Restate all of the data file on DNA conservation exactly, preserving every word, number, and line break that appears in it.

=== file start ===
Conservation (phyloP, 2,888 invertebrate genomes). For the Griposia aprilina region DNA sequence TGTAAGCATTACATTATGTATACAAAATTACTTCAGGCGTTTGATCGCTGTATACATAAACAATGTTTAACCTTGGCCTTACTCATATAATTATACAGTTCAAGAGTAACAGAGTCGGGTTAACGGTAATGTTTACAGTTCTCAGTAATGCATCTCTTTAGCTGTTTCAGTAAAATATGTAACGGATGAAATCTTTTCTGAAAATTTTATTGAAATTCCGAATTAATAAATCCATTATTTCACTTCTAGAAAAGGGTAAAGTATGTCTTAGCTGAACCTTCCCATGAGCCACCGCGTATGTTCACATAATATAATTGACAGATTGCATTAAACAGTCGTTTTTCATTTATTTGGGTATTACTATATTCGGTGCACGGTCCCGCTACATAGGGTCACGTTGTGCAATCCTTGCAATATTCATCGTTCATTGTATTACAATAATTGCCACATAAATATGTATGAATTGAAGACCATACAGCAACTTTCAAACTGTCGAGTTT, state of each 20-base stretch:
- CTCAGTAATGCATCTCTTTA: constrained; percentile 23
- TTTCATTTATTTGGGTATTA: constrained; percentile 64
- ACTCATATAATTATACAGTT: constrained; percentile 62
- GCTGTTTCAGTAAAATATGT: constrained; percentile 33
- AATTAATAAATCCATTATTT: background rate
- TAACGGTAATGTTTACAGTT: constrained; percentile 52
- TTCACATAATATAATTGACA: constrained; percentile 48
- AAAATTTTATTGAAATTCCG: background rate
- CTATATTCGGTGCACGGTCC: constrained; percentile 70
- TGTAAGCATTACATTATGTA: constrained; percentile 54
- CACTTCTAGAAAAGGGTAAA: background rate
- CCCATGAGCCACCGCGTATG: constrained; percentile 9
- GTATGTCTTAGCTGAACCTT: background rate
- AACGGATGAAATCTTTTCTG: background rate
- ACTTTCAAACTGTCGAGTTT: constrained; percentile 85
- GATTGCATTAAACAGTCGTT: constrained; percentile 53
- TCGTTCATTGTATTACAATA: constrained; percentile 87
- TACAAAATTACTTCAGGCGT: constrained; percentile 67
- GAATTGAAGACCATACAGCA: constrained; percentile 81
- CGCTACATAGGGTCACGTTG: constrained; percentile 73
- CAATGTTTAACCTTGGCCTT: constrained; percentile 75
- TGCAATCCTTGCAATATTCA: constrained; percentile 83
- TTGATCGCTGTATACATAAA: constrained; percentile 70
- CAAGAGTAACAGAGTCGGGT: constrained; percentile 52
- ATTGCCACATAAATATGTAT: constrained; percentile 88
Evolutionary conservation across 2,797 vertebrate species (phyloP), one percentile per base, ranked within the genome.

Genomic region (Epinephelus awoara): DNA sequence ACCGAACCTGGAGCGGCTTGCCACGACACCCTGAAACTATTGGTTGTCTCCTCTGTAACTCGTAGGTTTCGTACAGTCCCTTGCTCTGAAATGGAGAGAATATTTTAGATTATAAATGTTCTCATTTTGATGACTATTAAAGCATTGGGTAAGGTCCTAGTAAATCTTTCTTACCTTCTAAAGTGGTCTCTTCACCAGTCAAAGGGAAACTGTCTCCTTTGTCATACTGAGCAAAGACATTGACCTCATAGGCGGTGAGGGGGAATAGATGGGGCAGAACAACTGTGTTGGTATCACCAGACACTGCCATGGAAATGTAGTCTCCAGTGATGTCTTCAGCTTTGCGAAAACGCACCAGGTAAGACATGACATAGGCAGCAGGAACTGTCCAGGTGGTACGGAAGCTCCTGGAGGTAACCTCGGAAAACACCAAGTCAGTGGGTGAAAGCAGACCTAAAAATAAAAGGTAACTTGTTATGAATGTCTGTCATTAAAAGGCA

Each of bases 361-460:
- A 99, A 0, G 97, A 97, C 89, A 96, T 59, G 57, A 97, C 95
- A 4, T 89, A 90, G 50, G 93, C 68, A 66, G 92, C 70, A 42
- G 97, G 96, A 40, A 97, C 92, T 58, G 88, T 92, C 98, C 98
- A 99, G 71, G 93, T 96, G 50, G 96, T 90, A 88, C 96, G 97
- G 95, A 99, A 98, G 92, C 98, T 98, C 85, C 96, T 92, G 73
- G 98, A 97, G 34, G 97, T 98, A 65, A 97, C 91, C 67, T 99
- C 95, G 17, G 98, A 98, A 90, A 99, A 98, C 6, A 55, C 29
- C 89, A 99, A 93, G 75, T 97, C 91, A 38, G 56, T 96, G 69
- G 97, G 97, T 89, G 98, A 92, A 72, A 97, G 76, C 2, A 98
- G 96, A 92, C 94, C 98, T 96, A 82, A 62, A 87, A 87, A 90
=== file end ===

Conservation (phyloP, 2,888 invertebrate genomes). For the Griposia aprilina region DNA sequence TGTAAGCATTACATTATGTATACAAAATTACTTCAGGCGTTTGATCGCTGTATACATAAACAATGTTTAACCTTGGCCTTACTCATATAATTATACAGTTCAAGAGTAACAGAGTCGGGTTAACGGTAATGTTTACAGTTCTCAGTAATGCATCTCTTTAGCTGTTTCAGTAAAATATGTAACGGATGAAATCTTTTCTGAAAATTTTATTGAAATTCCGAATTAATAAATCCATTATTTCACTTCTAGAAAAGGGTAAAGTATGTCTTAGCTGAACCTTCCCATGAGCCACCGCGTATGTTCACATAATATAATTGACAGATTGCATTAAACAGTCGTTTTTCATTTATTTGGGTATTACTATATTCGGTGCACGGTCCCGCTACATAGGGTCACGTTGTGCAATCCTTGCAATATTCATCGTTCATTGTATTACAATAATTGCCACATAAATATGTATGAATTGAAGACCATACAGCAACTTTCAAACTGTCGAGTTT, state of each 20-base stretch:
- CTCAGTAATGCATCTCTTTA: constrained; percentile 23
- TTTCATTTATTTGGGTATTA: constrained; percentile 64
- ACTCATATAATTATACAGTT: constrained; percentile 62
- GCTGTTTCAGTAAAATATGT: constrained; percentile 33
- AATTAATAAATCCATTATTT: background rate
- TAACGGTAATGTTTACAGTT: constrained; percentile 52
- TTCACATAATATAATTGACA: constrained; percentile 48
- AAAATTTTATTGAAATTCCG: background rate
- CTATATTCGGTGCACGGTCC: constrained; percentile 70
- TGTAAGCATTACATTATGTA: constrained; percentile 54
- CACTTCTAGAAAAGGGTAAA: background rate
- CCCATGAGCCACCGCGTATG: constrained; percentile 9
- GTATGTCTTAGCTGAACCTT: background rate
- AACGGATGAAATCTTTTCTG: background rate
- ACTTTCAAACTGTCGAGTTT: constrained; percentile 85
- GATTGCATTAAACAGTCGTT: constrained; percentile 53
- TCGTTCATTGTATTACAATA: constrained; percentile 87
- TACAAAATTACTTCAGGCGT: constrained; percentile 67
- GAATTGAAGACCATACAGCA: constrained; percentile 81
- CGCTACATAGGGTCACGTTG: constrained; percentile 73
- CAATGTTTAACCTTGGCCTT: constrained; percentile 75
- TGCAATCCTTGCAATATTCA: constrained; percentile 83
- TTGATCGCTGTATACATAAA: constrained; percentile 70
- CAAGAGTAACAGAGTCGGGT: constrained; percentile 52
- ATTGCCACATAAATATGTAT: constrained; percentile 88
Evolutionary conservation across 2,797 vertebrate species (phyloP), one percentile per base, ranked within the genome.

Genomic region (Epinephelus awoara): DNA sequence ACCGAACCTGGAGCGGCTTGCCACGACACCCTGAAACTATTGGTTGTCTCCTCTGTAACTCGTAGGTTTCGTACAGTCCCTTGCTCTGAAATGGAGAGAATATTTTAGATTATAAATGTTCTCATTTTGATGACTATTAAAGCATTGGGTAAGGTCCTAGTAAATCTTTCTTACCTTCTAAAGTGGTCTCTTCACCAGTCAAAGGGAAACTGTCTCCTTTGTCATACTGAGCAAAGACATTGACCTCATAGGCGGTGAGGGGGAATAGATGGGGCAGAACAACTGTGTTGGTATCACCAGACACTGCCATGGAAATGTAGTCTCCAGTGATGTCTTCAGCTTTGCGAAAACGCACCAGGTAAGACATGACATAGGCAGCAGGAACTGTCCAGGTGGTACGGAAGCTCCTGGAGGTAACCTCGGAAAACACCAAGTCAGTGGGTGAAAGCAGACCTAAAAATAAAAGGTAACTTGTTATGAATGTCTGTCATTAAAAGGCA

Each of bases 361-460:
- A 99, A 0, G 97, A 97, C 89, A 96, T 59, G 57, A 97, C 95
- A 4, T 89, A 90, G 50, G 93, C 68, A 66, G 92, C 70, A 42
- G 97, G 96, A 40, A 97, C 92, T 58, G 88, T 92, C 98, C 98
- A 99, G 71, G 93, T 96, G 50, G 96, T 90, A 88, C 96, G 97
- G 95, A 99, A 98, G 92, C 98, T 98, C 85, C 96, T 92, G 73
- G 98, A 97, G 34, G 97, T 98, A 65, A 97, C 91, C 67, T 99
- C 95, G 17, G 98, A 98, A 90, A 99, A 98, C 6, A 55, C 29
- C 89, A 99, A 93, G 75, T 97, C 91, A 38, G 56, T 96, G 69
- G 97, G 97, T 89, G 98, A 92, A 72, A 97, G 76, C 2, A 98
- G 96, A 92, C 94, C 98, T 96, A 82, A 62, A 87, A 87, A 90